WASHINGTON — The stalemate over a labor contract at West Coast ports sparked more concern on Capitol Hill Thursday as House lawmakers turned up the pressure on the two sides involved in the negotiations that have dragged on for months and caused severe delays and widespread financial losses.
House Majority Leader Kevin McCarthy (R., Calif.) led a group of bipartisan lawmakers at a press conference who outlined the scope of the adverse negative impact on a broad swath of the economy, ranging from pork producers in Iowa to apple growers in Washington state to mom-and-pop retailers in California.
The International Longshore and Warehouse Union, which represents nearly 20,000 dockworkers, and the Pacific Maritime Association, which includes more than 70 multinational ocean carriers and waterfront companies, have been locked in contract negotiations since early May, but both sides have been unable to reach a final deal to replace the contract that expired on July 1.
“Nobody wins in the current situation,” McCarthy said. “Everyone loses because of what is going on. This is something that cannot continue.”
Rep. Dave Reichert (R., Wash.) said one grower in his district has already laid off 200 out of 1,000 employees and is losing $1 million a week due to the slowdowns, delays and congestion at the West Coast ports.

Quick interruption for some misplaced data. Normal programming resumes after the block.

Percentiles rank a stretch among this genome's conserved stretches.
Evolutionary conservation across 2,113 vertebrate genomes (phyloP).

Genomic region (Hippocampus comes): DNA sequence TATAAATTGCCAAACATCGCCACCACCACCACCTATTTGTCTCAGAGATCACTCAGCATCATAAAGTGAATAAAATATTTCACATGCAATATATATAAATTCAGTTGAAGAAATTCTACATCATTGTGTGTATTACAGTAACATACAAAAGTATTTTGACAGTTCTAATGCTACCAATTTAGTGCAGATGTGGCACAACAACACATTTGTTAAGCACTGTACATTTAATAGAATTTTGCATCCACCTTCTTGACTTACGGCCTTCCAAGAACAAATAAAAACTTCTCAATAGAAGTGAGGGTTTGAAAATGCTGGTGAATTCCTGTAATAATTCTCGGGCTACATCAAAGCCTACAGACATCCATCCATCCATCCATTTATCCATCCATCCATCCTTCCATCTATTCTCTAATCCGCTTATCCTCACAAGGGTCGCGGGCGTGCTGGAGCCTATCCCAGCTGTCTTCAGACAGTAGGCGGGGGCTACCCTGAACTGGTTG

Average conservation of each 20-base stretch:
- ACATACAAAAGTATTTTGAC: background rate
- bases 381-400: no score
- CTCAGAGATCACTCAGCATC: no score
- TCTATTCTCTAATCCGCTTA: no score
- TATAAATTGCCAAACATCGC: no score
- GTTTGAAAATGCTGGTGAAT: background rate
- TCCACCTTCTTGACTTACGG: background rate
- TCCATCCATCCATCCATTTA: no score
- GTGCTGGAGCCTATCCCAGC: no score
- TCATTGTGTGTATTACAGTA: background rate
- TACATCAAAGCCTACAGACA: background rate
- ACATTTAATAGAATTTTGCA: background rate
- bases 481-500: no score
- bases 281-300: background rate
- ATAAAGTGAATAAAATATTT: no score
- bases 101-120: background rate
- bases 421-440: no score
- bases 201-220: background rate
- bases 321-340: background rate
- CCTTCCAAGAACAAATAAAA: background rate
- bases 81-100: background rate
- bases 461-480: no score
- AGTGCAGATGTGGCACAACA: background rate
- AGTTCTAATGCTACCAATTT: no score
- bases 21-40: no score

“For my district, I’ve heard from apple growers and hay producers who have lost half their businesses and in turn have had to lay off employees because they are unable to export products in a timely matter,” Reichert said.
The problem is also heavily impacting retailers trying to stock their shelves.
“This week I heard from a small men’s clothing retailer in Washington that might soon have to shut its doors if ports do not open,” Reichert said. “The story is the same across the country. That is why we joined together to call attention to this issue today because its impact is not only in Washington state but across the country — it’s a critical impact.”
Reichert said he and Reps. Jim Costa (D., Calif.), Kurt Schrader (D., Ore.) and Dan Newhouse (R., Wash.) planned to introduce a nonbinding resolution in the House expressing the sense of Congress that the “parties should swiftly come to an agreement.”
“This has gone on far too long,” Reichert said.
The lawmakers also called on President Obama to use some personal diplomacy to put pressure on the PMA and ILWU.
Obama is expected to be at Stanford University for a cybersecurity summit on Friday, not far from where the two sides are said to be at the negotiating table in San Francisco.
The lawmakers noted that Obama cannot intervene in the dispute until a strike or lockout occurs. If either of those actions happen, the President can invoke his authority under the Taft-Hartley Act, which would lead to a string of actions, including a request in federal court for an injunction prohibiting a strike for 80 days and federal mediation with binding arbitration to settle the dispute. The Federal Mediation and Conciliation Service did enter the dispute in January after receiving a joint request from the ILWU and PMA, but not under the mandate of binding arbitration.